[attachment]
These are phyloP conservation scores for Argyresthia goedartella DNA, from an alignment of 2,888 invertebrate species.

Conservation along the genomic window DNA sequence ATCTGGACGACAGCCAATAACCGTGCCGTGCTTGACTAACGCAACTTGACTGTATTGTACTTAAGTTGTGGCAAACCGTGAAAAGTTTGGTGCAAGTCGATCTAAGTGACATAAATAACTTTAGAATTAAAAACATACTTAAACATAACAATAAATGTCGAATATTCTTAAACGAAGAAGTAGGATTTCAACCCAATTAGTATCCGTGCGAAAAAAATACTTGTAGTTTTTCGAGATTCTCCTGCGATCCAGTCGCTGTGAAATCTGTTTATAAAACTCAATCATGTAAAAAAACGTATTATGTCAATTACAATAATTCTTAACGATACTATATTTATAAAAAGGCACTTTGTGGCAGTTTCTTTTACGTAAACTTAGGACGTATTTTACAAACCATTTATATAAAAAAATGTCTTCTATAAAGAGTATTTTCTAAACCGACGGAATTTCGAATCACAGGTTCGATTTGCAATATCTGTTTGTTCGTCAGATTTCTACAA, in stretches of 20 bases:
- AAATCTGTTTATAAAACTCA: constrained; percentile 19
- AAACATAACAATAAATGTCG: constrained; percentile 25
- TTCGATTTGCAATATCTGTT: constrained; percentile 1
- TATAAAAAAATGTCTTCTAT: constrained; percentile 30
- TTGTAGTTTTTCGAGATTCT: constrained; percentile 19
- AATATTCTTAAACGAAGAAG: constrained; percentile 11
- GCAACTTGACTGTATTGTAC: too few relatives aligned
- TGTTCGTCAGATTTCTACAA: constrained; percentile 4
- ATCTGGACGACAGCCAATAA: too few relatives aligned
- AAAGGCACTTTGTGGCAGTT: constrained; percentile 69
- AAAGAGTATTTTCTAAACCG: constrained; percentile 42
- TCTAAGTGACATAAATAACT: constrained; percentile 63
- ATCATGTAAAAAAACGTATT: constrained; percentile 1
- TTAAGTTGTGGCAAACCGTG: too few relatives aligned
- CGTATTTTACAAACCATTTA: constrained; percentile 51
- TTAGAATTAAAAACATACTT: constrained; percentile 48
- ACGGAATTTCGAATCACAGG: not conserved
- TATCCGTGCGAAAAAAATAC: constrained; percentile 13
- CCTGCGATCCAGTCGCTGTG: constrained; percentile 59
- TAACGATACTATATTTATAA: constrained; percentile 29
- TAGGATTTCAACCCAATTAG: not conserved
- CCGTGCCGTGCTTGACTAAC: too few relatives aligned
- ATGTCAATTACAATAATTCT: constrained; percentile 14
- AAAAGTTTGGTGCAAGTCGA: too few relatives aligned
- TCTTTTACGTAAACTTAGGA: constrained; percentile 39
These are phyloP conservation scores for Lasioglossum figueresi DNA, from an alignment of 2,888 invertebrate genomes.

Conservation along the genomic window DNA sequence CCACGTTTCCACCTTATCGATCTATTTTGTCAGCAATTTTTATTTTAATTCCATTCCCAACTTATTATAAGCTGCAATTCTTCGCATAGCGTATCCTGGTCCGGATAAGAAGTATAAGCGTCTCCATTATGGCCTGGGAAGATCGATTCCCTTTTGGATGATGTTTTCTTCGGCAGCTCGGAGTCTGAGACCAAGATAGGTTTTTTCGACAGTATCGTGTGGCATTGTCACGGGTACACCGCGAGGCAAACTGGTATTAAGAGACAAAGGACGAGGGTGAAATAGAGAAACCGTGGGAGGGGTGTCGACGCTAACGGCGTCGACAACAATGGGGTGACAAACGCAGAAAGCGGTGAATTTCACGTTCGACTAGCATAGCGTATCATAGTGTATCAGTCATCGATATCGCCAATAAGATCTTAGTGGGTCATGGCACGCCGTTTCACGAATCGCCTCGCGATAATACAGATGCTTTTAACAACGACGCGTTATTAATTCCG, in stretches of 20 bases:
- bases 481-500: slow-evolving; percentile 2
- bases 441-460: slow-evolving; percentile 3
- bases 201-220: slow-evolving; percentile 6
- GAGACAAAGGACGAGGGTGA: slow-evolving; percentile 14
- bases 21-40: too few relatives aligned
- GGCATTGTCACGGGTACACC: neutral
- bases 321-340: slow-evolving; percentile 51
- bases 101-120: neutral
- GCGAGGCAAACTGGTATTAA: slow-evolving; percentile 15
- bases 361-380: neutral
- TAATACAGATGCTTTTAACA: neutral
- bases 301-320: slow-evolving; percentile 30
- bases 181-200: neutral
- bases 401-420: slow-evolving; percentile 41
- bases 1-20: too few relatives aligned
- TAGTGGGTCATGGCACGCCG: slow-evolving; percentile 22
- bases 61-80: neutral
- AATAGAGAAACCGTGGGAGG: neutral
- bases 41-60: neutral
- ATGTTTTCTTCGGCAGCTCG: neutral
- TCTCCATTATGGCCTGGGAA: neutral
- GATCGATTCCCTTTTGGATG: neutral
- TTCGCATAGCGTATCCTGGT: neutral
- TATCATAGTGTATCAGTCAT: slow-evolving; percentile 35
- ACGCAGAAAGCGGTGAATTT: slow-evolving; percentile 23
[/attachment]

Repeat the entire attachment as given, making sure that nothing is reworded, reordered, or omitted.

These are phyloP conservation scores for Argyresthia goedartella DNA, from an alignment of 2,888 invertebrate species.

Conservation along the genomic window DNA sequence ATCTGGACGACAGCCAATAACCGTGCCGTGCTTGACTAACGCAACTTGACTGTATTGTACTTAAGTTGTGGCAAACCGTGAAAAGTTTGGTGCAAGTCGATCTAAGTGACATAAATAACTTTAGAATTAAAAACATACTTAAACATAACAATAAATGTCGAATATTCTTAAACGAAGAAGTAGGATTTCAACCCAATTAGTATCCGTGCGAAAAAAATACTTGTAGTTTTTCGAGATTCTCCTGCGATCCAGTCGCTGTGAAATCTGTTTATAAAACTCAATCATGTAAAAAAACGTATTATGTCAATTACAATAATTCTTAACGATACTATATTTATAAAAAGGCACTTTGTGGCAGTTTCTTTTACGTAAACTTAGGACGTATTTTACAAACCATTTATATAAAAAAATGTCTTCTATAAAGAGTATTTTCTAAACCGACGGAATTTCGAATCACAGGTTCGATTTGCAATATCTGTTTGTTCGTCAGATTTCTACAA, in stretches of 20 bases:
- AAATCTGTTTATAAAACTCA: constrained; percentile 19
- AAACATAACAATAAATGTCG: constrained; percentile 25
- TTCGATTTGCAATATCTGTT: constrained; percentile 1
- TATAAAAAAATGTCTTCTAT: constrained; percentile 30
- TTGTAGTTTTTCGAGATTCT: constrained; percentile 19
- AATATTCTTAAACGAAGAAG: constrained; percentile 11
- GCAACTTGACTGTATTGTAC: too few relatives aligned
- TGTTCGTCAGATTTCTACAA: constrained; percentile 4
- ATCTGGACGACAGCCAATAA: too few relatives aligned
- AAAGGCACTTTGTGGCAGTT: constrained; percentile 69
- AAAGAGTATTTTCTAAACCG: constrained; percentile 42
- TCTAAGTGACATAAATAACT: constrained; percentile 63
- ATCATGTAAAAAAACGTATT: constrained; percentile 1
- TTAAGTTGTGGCAAACCGTG: too few relatives aligned
- CGTATTTTACAAACCATTTA: constrained; percentile 51
- TTAGAATTAAAAACATACTT: constrained; percentile 48
- ACGGAATTTCGAATCACAGG: not conserved
- TATCCGTGCGAAAAAAATAC: constrained; percentile 13
- CCTGCGATCCAGTCGCTGTG: constrained; percentile 59
- TAACGATACTATATTTATAA: constrained; percentile 29
- TAGGATTTCAACCCAATTAG: not conserved
- CCGTGCCGTGCTTGACTAAC: too few relatives aligned
- ATGTCAATTACAATAATTCT: constrained; percentile 14
- AAAAGTTTGGTGCAAGTCGA: too few relatives aligned
- TCTTTTACGTAAACTTAGGA: constrained; percentile 39
These are phyloP conservation scores for Lasioglossum figueresi DNA, from an alignment of 2,888 invertebrate genomes.

Conservation along the genomic window DNA sequence CCACGTTTCCACCTTATCGATCTATTTTGTCAGCAATTTTTATTTTAATTCCATTCCCAACTTATTATAAGCTGCAATTCTTCGCATAGCGTATCCTGGTCCGGATAAGAAGTATAAGCGTCTCCATTATGGCCTGGGAAGATCGATTCCCTTTTGGATGATGTTTTCTTCGGCAGCTCGGAGTCTGAGACCAAGATAGGTTTTTTCGACAGTATCGTGTGGCATTGTCACGGGTACACCGCGAGGCAAACTGGTATTAAGAGACAAAGGACGAGGGTGAAATAGAGAAACCGTGGGAGGGGTGTCGACGCTAACGGCGTCGACAACAATGGGGTGACAAACGCAGAAAGCGGTGAATTTCACGTTCGACTAGCATAGCGTATCATAGTGTATCAGTCATCGATATCGCCAATAAGATCTTAGTGGGTCATGGCACGCCGTTTCACGAATCGCCTCGCGATAATACAGATGCTTTTAACAACGACGCGTTATTAATTCCG, in stretches of 20 bases:
- bases 481-500: slow-evolving; percentile 2
- bases 441-460: slow-evolving; percentile 3
- bases 201-220: slow-evolving; percentile 6
- GAGACAAAGGACGAGGGTGA: slow-evolving; percentile 14
- bases 21-40: too few relatives aligned
- GGCATTGTCACGGGTACACC: neutral
- bases 321-340: slow-evolving; percentile 51
- bases 101-120: neutral
- GCGAGGCAAACTGGTATTAA: slow-evolving; percentile 15
- bases 361-380: neutral
- TAATACAGATGCTTTTAACA: neutral
- bases 301-320: slow-evolving; percentile 30
- bases 181-200: neutral
- bases 401-420: slow-evolving; percentile 41
- bases 1-20: too few relatives aligned
- TAGTGGGTCATGGCACGCCG: slow-evolving; percentile 22
- bases 61-80: neutral
- AATAGAGAAACCGTGGGAGG: neutral
- bases 41-60: neutral
- ATGTTTTCTTCGGCAGCTCG: neutral
- TCTCCATTATGGCCTGGGAA: neutral
- GATCGATTCCCTTTTGGATG: neutral
- TTCGCATAGCGTATCCTGGT: neutral
- TATCATAGTGTATCAGTCAT: slow-evolving; percentile 35
- ACGCAGAAAGCGGTGAATTT: slow-evolving; percentile 23